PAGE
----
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SOAPBOX: The Failure of War

Start Soapbox

Each night after dinner, my wife and I watch the national news. It has been so depressing lately that, even though I want to be informed, I can hardly stand watching. The constant news of war and people killing each other in the name of religion, territory or riches is simply senseless.

You know that I have often predicted in my annual prognostications that this would be the year of confirmed alien contact. But let me tell you, if I was an intelligent alien, I would stay way, way away from this planet. War is barbaric, uncivilized and the case can be made that wars do not solve any problems.

I certainly see that in recent wars. We sent our sons and daughters to fight in Iraq and Afghanistan and I would challenge anyone to give me a list of problems that they have solved. In both cases, the situation is worse, not better, and thousands and thousands have died and suffered.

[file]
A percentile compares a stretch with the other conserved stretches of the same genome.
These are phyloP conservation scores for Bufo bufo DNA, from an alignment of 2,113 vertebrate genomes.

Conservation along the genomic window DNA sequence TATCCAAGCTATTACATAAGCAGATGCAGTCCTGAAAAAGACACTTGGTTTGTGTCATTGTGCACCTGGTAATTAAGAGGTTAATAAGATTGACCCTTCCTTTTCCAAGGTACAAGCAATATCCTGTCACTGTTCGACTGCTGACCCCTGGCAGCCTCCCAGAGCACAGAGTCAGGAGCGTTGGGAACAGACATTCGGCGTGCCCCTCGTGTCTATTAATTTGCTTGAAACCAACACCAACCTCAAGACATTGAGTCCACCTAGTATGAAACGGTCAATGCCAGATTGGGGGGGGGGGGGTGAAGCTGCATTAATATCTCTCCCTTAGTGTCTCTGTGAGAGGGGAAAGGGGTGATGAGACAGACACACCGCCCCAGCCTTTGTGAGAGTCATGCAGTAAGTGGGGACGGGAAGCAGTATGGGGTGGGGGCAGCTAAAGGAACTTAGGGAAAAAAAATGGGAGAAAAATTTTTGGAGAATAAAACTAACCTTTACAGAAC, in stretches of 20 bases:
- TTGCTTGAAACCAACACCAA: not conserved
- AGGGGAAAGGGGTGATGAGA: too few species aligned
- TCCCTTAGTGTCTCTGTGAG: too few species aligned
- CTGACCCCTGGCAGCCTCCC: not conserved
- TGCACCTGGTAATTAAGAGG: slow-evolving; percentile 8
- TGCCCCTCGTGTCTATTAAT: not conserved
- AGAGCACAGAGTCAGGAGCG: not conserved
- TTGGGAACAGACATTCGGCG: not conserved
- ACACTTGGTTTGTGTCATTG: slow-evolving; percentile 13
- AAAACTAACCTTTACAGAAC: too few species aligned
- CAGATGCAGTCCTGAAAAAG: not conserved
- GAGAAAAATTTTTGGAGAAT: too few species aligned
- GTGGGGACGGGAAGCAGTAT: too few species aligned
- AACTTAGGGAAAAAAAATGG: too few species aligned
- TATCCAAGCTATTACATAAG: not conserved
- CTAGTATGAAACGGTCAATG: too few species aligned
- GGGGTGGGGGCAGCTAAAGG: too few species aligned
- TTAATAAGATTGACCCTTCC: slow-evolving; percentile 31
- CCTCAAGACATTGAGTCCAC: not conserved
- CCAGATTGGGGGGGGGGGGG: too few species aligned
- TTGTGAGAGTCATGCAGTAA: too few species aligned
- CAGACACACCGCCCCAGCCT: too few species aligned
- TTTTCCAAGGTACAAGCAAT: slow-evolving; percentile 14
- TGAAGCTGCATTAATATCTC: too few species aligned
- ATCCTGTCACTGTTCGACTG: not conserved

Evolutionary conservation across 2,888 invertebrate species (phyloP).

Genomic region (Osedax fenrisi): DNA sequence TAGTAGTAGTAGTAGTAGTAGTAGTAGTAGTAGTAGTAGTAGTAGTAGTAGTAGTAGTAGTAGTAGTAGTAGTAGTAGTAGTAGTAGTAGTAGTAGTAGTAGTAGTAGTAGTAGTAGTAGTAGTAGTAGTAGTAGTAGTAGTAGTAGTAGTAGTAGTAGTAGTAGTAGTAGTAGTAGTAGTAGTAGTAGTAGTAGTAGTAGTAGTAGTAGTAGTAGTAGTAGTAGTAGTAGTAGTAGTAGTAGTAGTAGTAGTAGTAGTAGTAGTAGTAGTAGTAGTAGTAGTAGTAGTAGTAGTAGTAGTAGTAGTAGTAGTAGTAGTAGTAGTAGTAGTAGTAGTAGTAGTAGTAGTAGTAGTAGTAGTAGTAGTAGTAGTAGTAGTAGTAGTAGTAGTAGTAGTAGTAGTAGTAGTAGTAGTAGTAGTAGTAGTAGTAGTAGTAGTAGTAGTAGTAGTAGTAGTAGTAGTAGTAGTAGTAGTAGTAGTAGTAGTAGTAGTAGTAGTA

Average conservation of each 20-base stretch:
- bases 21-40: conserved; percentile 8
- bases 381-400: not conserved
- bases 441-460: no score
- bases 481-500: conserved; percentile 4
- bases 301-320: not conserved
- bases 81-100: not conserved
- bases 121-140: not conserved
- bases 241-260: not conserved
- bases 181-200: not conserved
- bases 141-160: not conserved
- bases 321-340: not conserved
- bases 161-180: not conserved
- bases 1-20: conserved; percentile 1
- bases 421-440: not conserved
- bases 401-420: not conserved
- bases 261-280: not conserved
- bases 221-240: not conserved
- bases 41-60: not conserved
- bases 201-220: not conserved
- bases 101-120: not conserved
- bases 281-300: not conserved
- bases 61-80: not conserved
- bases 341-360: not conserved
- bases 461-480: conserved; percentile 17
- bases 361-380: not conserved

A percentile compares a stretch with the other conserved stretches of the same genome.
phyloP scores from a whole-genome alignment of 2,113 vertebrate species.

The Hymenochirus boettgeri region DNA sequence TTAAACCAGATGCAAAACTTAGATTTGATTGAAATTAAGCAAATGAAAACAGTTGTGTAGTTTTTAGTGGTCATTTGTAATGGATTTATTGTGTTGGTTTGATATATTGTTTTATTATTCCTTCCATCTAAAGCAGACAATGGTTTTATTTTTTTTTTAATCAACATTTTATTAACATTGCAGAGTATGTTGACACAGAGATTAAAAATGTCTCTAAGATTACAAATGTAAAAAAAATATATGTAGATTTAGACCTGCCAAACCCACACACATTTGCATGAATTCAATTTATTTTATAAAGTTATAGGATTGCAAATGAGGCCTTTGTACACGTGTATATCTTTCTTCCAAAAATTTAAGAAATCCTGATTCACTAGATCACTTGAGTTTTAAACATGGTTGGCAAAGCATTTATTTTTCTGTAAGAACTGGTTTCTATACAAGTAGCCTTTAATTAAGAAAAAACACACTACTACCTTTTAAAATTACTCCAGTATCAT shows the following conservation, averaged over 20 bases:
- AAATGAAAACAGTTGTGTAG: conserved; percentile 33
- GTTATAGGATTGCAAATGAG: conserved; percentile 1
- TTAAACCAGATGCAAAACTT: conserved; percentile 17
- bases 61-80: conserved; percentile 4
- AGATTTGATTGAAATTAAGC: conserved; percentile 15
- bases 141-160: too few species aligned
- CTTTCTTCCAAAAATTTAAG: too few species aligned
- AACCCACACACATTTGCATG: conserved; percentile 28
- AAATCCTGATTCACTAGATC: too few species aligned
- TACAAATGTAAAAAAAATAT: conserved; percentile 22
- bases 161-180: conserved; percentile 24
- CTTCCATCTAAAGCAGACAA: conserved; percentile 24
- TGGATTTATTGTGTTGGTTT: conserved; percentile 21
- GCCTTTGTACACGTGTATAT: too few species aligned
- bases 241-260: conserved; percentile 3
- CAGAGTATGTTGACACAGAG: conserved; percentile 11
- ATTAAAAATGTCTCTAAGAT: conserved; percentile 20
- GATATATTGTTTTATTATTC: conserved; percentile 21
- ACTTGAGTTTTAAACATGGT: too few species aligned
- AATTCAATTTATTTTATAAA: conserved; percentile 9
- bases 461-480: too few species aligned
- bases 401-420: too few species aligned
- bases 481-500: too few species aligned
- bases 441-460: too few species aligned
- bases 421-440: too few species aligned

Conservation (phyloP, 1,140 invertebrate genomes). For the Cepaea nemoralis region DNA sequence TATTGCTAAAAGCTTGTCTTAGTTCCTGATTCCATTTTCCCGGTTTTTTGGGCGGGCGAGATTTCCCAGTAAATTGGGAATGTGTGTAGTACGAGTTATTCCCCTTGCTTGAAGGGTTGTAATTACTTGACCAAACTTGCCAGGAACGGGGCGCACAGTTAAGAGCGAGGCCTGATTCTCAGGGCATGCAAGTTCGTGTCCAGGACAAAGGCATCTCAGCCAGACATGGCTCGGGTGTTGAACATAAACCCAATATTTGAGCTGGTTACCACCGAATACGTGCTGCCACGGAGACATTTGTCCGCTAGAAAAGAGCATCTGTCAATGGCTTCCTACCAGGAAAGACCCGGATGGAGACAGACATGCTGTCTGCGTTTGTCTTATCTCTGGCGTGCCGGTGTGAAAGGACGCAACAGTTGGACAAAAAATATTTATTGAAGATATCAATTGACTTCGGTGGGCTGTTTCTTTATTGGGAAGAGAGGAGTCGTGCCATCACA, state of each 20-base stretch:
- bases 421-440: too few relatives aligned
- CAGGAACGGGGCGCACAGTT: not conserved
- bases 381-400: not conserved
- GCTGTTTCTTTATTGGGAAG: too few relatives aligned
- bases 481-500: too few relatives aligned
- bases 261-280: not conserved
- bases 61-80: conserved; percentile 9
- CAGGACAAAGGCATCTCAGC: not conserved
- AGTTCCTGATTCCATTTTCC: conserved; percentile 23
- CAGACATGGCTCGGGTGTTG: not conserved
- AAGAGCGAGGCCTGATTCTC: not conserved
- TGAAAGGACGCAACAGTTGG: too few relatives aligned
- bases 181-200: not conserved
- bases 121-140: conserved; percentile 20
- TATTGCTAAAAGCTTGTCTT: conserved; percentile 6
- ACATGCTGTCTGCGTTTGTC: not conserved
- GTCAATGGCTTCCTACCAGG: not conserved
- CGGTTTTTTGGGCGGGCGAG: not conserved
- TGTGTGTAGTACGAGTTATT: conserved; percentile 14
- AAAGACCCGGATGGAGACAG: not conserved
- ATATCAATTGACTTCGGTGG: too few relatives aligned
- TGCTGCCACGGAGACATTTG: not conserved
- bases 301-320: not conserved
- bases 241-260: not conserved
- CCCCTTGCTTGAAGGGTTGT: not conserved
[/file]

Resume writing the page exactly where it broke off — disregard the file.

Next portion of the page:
The Israelis and Palestinians have been fighting my entire life, and while I unequivocally support the right of Israel to exist in safe and secure borders without rockets raining down on them, I cannot justify the indiscriminate violence against Palestinian civilians which is causing such dramatic suffering. Of course, I do not have a solution to the stand-off, but it saddens me and alarms me that each side so easily slides into war as the answer.

Syria, Ukraine, Somalia, Nigeria, Central America, Central African Republic and literally dozens of other smaller wars are causing such widespread suffering, displacement and death that I just start thinking about Albert Einstein’s famous quotation, “I know not with what weapons World War III will be fought, but World War IV will be fought with sticks and stones.”

Until we eliminate war as a means of “solving” problems, the most important challenges facing humanity — poverty, hunger, climate change, health care, education — cannot and will not be addressed, and we will slip deeper into the haves and have-nots. The strong, the weak and ultimately, innocent people will continue to be the victims.